Scientists from Oldenburg and Bremerhaven verify theory of the role of the South Pacific in natural atmospheric CO2 fluctuations
A team led by geochemist Dr. Katharina Pahnke from Oldenburg has discovered important evidence that the rise in atmospheric carbon dioxide levels at the end of the last ice age was triggered by changes in the Antarctic Ocean. The researchers from the University of Oldenburg's Institute for Chemistry and Biology of the Marine Environment (ICBM), the Max Planck Institute for Marine Microbiology in Bremen and the Alfred Wegener Institute, Helmholtz Centre for Polar and Marine Research (AWI) were able to demonstrate that the deep South Pacific was strongly stratified during the last ice age, and could thus have facilitated long-term, deep-sea storage of the greenhouse gas carbon dioxide (CO2). The study, which has now been published in the academic journal Science, also indicates that in the course of the warming following the end of the last ice age the mixing of the deep water masses increased, releasing stored CO2 and enhancing global warming.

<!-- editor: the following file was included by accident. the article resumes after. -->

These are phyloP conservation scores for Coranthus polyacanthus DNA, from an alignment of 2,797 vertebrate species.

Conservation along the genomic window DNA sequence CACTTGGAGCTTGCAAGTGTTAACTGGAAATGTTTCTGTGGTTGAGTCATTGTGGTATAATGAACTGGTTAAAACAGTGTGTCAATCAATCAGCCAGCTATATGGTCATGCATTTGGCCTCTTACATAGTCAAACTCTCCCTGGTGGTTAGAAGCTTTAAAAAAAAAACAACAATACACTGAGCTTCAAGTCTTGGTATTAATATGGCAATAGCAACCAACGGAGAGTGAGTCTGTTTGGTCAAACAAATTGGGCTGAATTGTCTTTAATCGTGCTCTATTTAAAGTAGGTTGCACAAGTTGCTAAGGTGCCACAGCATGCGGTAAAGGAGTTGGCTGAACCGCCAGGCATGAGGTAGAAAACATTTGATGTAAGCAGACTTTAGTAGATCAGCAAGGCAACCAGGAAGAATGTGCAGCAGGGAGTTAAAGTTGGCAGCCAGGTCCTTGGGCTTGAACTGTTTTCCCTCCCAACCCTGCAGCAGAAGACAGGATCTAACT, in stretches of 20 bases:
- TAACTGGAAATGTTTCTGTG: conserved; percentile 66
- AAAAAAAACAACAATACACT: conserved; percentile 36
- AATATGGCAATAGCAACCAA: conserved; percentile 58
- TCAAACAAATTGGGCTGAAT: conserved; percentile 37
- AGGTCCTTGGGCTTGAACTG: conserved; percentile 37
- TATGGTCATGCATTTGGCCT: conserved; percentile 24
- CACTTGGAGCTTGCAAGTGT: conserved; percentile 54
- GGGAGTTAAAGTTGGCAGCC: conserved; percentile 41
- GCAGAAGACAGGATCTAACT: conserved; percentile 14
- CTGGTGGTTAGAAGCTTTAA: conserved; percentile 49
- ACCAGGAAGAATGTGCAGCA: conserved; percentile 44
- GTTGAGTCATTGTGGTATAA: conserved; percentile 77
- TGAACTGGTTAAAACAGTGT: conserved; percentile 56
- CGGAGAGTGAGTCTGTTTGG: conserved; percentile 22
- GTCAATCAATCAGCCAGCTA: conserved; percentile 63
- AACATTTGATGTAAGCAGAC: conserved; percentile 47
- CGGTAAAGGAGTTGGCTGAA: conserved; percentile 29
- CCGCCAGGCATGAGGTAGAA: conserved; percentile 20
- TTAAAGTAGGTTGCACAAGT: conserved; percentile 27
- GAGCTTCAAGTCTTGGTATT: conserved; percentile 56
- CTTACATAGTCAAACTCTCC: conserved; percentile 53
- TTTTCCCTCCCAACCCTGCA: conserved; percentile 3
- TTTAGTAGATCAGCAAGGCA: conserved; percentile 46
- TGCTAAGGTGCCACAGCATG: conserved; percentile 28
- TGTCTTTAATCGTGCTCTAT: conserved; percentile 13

The Southern Ocean plays an important role in climate events because CO2 can be absorbed from the atmosphere into the ocean. When increased amounts of dust are deposited in the seawater, microscopic algae multiply because the iron contained in the dust acts as a fertilizer. When these single celled algae die, they sink to the ocean floor, taking the sequestered carbon dioxide with them. To ensure long-term removal of the CO2 from the atmosphere, however, it must be stored in stable conditions in deep water over long periods of time.
Continue reading at Alfred Wegener Institute
Image via Mario Hoppmann